This year in Scotland, the division between ‘nationalists’ and ‘unionists’ is the one that will dominate our political debate. But for those of us who care deeply about Scotland and our country’s future, this should be deeply worrying. And for those of us on the progressive side of politics, it should concern us that the political discourse in Scotland is dominated by a division that, logically, can lead to us closing our eyes and ears to the real causes and solutions of the problems that affect our society.
In June of this year, Nicola Sturgeon made the accurate point that there are more wealthy people in the South East of England than the rest of the UK. It’s a valid point, and one that has much to do with high house prices and the presence of one of the largest city economies in the world. It’s a point that Ed Miliband had also made several times before, when trying to show how the whole of the UK needed to be rebalanced away from the South East.
For the SNP, however, the crude point being made was that “rich” people in the South East of England were exploiting “poor” people in Scotland. It was a point supported on the front page of a national newspaper on the same weekend, which declared that London was “bleeding Scotland dry.” It was a crude portrayal of the balance of power and wealth across the UK.
But while the SNP frequently talk of inequalities between England and Scotland, and between London and Edinburgh, we hear little of the hard reality of inequality inside Scotland’s borders.
Around the same time that the ONS published the data Nicola Sturgeon pointed to in order to make her point about inequality, the well-respected Fraser of Allander institute published the first overview of economic inequality in Scotland’s regions between 1997 and 2010. The conclusions were stark. While the Scottish economy grew by 24.2 per cent in real terms over this period, performance across Scotland’s regions varied significantly.
Five of Scotland’s sub-regions performed more than 10 per cent worse than Scotland as a whole. The worst performing group – Inverclyde, East Renfrewshire and Renfrewshire was nearly 23 per cent below the Scottish average over that period (representing only two per cent growth), while the best was more than 23 per cent higher. In the period between 2002 and 2010, Glasgow, Edinburgh and Aberdeen grew and accounted for half of all Scottish output.
In the UK as a whole, similar results from economic surveys of this period are keeping politicians and economists awake as they try to work out how they solve this public policy challenge and build a balanced economy. But in the world of Scottish politics and public policy – where the key challenge set by the nationalists is always to compare ourselves with England – these important nuances are completely lost.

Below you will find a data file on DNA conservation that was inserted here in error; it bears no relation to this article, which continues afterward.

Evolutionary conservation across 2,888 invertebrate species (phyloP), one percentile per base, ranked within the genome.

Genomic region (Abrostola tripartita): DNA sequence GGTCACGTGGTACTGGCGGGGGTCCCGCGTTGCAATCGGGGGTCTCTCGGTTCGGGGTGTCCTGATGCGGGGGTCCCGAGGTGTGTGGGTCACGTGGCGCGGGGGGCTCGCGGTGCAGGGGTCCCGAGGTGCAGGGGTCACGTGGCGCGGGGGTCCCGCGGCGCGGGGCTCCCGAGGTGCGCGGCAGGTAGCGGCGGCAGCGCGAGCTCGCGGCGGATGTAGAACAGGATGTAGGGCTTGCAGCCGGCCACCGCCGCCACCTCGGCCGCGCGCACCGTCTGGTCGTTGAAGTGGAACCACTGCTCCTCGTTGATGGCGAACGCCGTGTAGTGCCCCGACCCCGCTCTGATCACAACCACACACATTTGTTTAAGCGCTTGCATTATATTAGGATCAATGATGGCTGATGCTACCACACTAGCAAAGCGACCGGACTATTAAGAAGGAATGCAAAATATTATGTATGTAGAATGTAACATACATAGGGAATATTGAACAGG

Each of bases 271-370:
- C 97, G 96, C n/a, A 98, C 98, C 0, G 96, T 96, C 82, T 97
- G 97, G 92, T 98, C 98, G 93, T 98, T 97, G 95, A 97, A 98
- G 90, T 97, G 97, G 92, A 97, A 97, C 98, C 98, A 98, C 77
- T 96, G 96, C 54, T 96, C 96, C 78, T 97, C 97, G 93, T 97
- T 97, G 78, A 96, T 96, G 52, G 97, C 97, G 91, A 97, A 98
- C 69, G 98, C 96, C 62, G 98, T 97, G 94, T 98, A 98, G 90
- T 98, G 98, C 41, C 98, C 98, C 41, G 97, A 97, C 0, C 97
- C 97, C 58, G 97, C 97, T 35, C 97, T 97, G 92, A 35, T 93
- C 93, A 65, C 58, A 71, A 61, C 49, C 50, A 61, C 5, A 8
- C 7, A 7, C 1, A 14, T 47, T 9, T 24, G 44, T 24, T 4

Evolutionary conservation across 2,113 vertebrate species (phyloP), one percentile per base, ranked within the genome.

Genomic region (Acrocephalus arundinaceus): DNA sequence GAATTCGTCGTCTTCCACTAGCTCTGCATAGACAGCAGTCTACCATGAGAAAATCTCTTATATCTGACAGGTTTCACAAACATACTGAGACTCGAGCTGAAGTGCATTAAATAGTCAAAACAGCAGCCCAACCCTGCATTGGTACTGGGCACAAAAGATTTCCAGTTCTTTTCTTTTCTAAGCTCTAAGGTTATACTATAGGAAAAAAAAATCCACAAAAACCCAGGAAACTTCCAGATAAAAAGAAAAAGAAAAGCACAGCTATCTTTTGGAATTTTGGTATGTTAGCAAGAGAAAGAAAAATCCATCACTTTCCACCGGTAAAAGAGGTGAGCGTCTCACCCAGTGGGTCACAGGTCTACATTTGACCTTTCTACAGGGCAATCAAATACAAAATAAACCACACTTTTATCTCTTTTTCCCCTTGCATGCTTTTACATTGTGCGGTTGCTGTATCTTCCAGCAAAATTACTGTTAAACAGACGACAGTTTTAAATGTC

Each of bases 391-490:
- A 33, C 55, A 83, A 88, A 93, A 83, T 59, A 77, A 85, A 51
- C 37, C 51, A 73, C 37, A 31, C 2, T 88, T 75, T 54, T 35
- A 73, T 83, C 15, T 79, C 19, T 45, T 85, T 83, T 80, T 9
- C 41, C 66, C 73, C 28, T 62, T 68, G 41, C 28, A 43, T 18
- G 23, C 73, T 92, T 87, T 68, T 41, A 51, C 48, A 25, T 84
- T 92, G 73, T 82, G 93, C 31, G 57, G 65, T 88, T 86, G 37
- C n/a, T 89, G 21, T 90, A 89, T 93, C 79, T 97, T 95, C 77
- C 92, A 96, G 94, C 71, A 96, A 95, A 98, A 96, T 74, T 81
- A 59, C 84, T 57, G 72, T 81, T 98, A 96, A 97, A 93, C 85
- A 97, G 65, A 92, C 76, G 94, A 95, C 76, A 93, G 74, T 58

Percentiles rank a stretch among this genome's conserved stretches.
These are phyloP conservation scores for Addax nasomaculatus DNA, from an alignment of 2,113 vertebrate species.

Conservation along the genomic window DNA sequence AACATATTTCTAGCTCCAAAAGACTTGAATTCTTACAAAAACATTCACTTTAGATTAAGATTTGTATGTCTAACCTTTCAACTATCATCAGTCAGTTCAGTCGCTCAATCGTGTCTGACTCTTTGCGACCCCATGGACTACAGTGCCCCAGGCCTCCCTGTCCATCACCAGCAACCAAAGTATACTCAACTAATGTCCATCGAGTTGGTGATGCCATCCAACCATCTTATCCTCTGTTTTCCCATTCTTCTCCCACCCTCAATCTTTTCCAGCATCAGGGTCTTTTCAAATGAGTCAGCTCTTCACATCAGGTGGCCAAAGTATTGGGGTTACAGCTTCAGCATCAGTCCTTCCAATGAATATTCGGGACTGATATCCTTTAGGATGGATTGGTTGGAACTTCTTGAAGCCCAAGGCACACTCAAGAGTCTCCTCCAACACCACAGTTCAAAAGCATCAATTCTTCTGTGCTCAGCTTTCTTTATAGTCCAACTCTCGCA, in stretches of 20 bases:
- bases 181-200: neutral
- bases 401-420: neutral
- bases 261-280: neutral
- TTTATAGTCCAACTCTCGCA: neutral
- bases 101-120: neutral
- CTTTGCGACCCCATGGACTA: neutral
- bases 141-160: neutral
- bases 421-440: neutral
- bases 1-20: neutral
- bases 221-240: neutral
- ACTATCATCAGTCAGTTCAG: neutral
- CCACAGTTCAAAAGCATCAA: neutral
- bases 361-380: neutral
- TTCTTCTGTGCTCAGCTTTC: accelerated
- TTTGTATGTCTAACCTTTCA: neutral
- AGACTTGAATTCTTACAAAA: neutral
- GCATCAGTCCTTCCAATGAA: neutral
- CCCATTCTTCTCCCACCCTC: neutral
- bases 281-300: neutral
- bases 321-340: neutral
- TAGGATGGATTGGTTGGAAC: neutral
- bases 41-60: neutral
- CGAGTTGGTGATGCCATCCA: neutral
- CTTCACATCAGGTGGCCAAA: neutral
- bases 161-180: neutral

Should this surprise us? Ask yourself when you last heard a senior SNP politician really address inequality inside Scotland, and you’ll be left wanting. And compare Alex Salmond’s nationalist vision to Ed Miliband’s vision for a one nation Britain and the differences between Labour’s values and those of the SNP are stark.
In our approach to the economy, one nation Labour is grounded in the experiences of people the length and breadth of the UK who can see from their own lives and their own communities that the economy is not working in the way it should be. As Ed Miliband said in February, the answer is not to believe in the idea that wealth “trickles down” and that “a more unequal economy where a few people take the proceeds can be a successful economy”, but to grow an economy made by the many, not just the few at the top.
It’s an idea that most Scots would agree with, but not one that Alex Salmond and the SNP are keen to adopt. Instead, cutting tax for the biggest companies is still their preferred route to growing Scotland’s economy.
Over the next year, plenty of ink will be spilled and airtime exhausted on the intricacies of our referendum. As progressives, interested and engaged in debates about how we improve Scotland, the UK and the rest of the world, we need to keep at the front of our minds that the battle we fight is about ideas and values at the heart of the independence debate, but at the heart of our entire political cause.
This isn’t just a debate between the SNP and Labour, between those who would see us break apart and those of us who want the UK to remain intact, it is an argument at a crucial time in our history – when the world is changing around us – about whether the values we think will see us through are progressive or nationalist. The stakes couldn’t be any higher.
Margaret Curran is Shadow Secretary of State for Scotland and MP for Glasgow East. This is an abridged version of an essay that originally appeared in the Scottish Fabians pamphlet, Ambitions for Scotland.